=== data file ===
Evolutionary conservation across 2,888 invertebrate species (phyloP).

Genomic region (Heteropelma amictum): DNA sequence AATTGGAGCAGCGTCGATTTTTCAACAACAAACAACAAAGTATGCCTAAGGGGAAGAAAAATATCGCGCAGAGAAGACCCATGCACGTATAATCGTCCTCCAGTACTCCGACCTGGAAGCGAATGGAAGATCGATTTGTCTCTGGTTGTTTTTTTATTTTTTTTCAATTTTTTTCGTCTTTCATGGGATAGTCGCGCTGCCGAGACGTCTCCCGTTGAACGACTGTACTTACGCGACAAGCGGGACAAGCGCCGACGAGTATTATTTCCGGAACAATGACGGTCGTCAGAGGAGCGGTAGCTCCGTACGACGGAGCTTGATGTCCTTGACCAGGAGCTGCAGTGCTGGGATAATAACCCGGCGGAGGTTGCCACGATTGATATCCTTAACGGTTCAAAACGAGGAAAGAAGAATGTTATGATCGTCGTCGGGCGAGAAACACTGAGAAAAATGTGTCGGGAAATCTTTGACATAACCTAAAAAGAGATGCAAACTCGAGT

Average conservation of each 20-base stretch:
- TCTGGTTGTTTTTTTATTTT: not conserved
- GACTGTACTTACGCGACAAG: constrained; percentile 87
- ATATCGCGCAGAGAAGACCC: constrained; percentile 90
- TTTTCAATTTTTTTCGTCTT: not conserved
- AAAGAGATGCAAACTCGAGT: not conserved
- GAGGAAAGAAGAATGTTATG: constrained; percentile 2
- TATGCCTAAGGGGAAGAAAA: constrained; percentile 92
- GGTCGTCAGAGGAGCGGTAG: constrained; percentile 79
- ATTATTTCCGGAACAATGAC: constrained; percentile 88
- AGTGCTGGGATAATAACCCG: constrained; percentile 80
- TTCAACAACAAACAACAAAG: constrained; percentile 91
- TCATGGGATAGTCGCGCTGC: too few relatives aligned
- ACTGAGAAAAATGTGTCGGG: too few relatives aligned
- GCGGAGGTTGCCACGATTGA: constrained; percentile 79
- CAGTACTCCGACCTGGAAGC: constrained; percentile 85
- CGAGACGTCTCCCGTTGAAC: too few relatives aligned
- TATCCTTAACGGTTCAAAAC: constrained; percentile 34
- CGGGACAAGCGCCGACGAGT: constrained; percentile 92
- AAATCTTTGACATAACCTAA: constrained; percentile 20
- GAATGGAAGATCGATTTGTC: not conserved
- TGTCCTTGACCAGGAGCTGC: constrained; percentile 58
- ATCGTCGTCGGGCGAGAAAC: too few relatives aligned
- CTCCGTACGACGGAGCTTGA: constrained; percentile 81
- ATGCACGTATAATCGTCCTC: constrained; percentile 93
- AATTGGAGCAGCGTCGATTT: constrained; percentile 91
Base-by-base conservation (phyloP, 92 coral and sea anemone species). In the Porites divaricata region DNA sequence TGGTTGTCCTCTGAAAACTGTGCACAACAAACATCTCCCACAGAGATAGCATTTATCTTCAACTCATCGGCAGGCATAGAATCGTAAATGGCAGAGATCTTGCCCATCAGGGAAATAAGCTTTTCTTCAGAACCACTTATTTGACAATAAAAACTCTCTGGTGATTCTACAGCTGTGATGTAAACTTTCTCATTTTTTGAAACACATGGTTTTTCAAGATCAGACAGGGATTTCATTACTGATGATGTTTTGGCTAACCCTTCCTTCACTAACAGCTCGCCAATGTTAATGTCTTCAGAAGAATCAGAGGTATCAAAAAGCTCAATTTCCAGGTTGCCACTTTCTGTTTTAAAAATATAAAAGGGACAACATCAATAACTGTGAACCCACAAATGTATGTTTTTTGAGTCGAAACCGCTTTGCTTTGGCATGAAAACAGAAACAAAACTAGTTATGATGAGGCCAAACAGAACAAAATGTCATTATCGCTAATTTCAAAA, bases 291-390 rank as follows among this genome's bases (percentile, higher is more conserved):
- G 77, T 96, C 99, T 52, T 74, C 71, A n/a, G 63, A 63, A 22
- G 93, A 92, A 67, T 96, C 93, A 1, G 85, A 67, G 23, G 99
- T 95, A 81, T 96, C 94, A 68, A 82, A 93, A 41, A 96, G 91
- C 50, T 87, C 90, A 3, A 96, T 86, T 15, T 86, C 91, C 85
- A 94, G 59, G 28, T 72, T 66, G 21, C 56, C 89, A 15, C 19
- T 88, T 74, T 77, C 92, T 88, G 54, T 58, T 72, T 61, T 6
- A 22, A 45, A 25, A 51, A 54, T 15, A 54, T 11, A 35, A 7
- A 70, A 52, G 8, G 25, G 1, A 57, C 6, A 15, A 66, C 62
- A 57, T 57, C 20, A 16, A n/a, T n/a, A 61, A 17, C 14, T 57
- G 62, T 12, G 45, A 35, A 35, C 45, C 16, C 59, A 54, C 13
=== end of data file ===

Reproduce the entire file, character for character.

Evolutionary conservation across 2,888 invertebrate species (phyloP).

Genomic region (Heteropelma amictum): DNA sequence AATTGGAGCAGCGTCGATTTTTCAACAACAAACAACAAAGTATGCCTAAGGGGAAGAAAAATATCGCGCAGAGAAGACCCATGCACGTATAATCGTCCTCCAGTACTCCGACCTGGAAGCGAATGGAAGATCGATTTGTCTCTGGTTGTTTTTTTATTTTTTTTCAATTTTTTTCGTCTTTCATGGGATAGTCGCGCTGCCGAGACGTCTCCCGTTGAACGACTGTACTTACGCGACAAGCGGGACAAGCGCCGACGAGTATTATTTCCGGAACAATGACGGTCGTCAGAGGAGCGGTAGCTCCGTACGACGGAGCTTGATGTCCTTGACCAGGAGCTGCAGTGCTGGGATAATAACCCGGCGGAGGTTGCCACGATTGATATCCTTAACGGTTCAAAACGAGGAAAGAAGAATGTTATGATCGTCGTCGGGCGAGAAACACTGAGAAAAATGTGTCGGGAAATCTTTGACATAACCTAAAAAGAGATGCAAACTCGAGT

Average conservation of each 20-base stretch:
- TCTGGTTGTTTTTTTATTTT: not conserved
- GACTGTACTTACGCGACAAG: constrained; percentile 87
- ATATCGCGCAGAGAAGACCC: constrained; percentile 90
- TTTTCAATTTTTTTCGTCTT: not conserved
- AAAGAGATGCAAACTCGAGT: not conserved
- GAGGAAAGAAGAATGTTATG: constrained; percentile 2
- TATGCCTAAGGGGAAGAAAA: constrained; percentile 92
- GGTCGTCAGAGGAGCGGTAG: constrained; percentile 79
- ATTATTTCCGGAACAATGAC: constrained; percentile 88
- AGTGCTGGGATAATAACCCG: constrained; percentile 80
- TTCAACAACAAACAACAAAG: constrained; percentile 91
- TCATGGGATAGTCGCGCTGC: too few relatives aligned
- ACTGAGAAAAATGTGTCGGG: too few relatives aligned
- GCGGAGGTTGCCACGATTGA: constrained; percentile 79
- CAGTACTCCGACCTGGAAGC: constrained; percentile 85
- CGAGACGTCTCCCGTTGAAC: too few relatives aligned
- TATCCTTAACGGTTCAAAAC: constrained; percentile 34
- CGGGACAAGCGCCGACGAGT: constrained; percentile 92
- AAATCTTTGACATAACCTAA: constrained; percentile 20
- GAATGGAAGATCGATTTGTC: not conserved
- TGTCCTTGACCAGGAGCTGC: constrained; percentile 58
- ATCGTCGTCGGGCGAGAAAC: too few relatives aligned
- CTCCGTACGACGGAGCTTGA: constrained; percentile 81
- ATGCACGTATAATCGTCCTC: constrained; percentile 93
- AATTGGAGCAGCGTCGATTT: constrained; percentile 91
Base-by-base conservation (phyloP, 92 coral and sea anemone species). In the Porites divaricata region DNA sequence TGGTTGTCCTCTGAAAACTGTGCACAACAAACATCTCCCACAGAGATAGCATTTATCTTCAACTCATCGGCAGGCATAGAATCGTAAATGGCAGAGATCTTGCCCATCAGGGAAATAAGCTTTTCTTCAGAACCACTTATTTGACAATAAAAACTCTCTGGTGATTCTACAGCTGTGATGTAAACTTTCTCATTTTTTGAAACACATGGTTTTTCAAGATCAGACAGGGATTTCATTACTGATGATGTTTTGGCTAACCCTTCCTTCACTAACAGCTCGCCAATGTTAATGTCTTCAGAAGAATCAGAGGTATCAAAAAGCTCAATTTCCAGGTTGCCACTTTCTGTTTTAAAAATATAAAAGGGACAACATCAATAACTGTGAACCCACAAATGTATGTTTTTTGAGTCGAAACCGCTTTGCTTTGGCATGAAAACAGAAACAAAACTAGTTATGATGAGGCCAAACAGAACAAAATGTCATTATCGCTAATTTCAAAA, bases 291-390 rank as follows among this genome's bases (percentile, higher is more conserved):
- G 77, T 96, C 99, T 52, T 74, C 71, A n/a, G 63, A 63, A 22
- G 93, A 92, A 67, T 96, C 93, A 1, G 85, A 67, G 23, G 99
- T 95, A 81, T 96, C 94, A 68, A 82, A 93, A 41, A 96, G 91
- C 50, T 87, C 90, A 3, A 96, T 86, T 15, T 86, C 91, C 85
- A 94, G 59, G 28, T 72, T 66, G 21, C 56, C 89, A 15, C 19
- T 88, T 74, T 77, C 92, T 88, G 54, T 58, T 72, T 61, T 6
- A 22, A 45, A 25, A 51, A 54, T 15, A 54, T 11, A 35, A 7
- A 70, A 52, G 8, G 25, G 1, A 57, C 6, A 15, A 66, C 62
- A 57, T 57, C 20, A 16, A n/a, T n/a, A 61, A 17, C 14, T 57
- G 62, T 12, G 45, A 35, A 35, C 45, C 16, C 59, A 54, C 13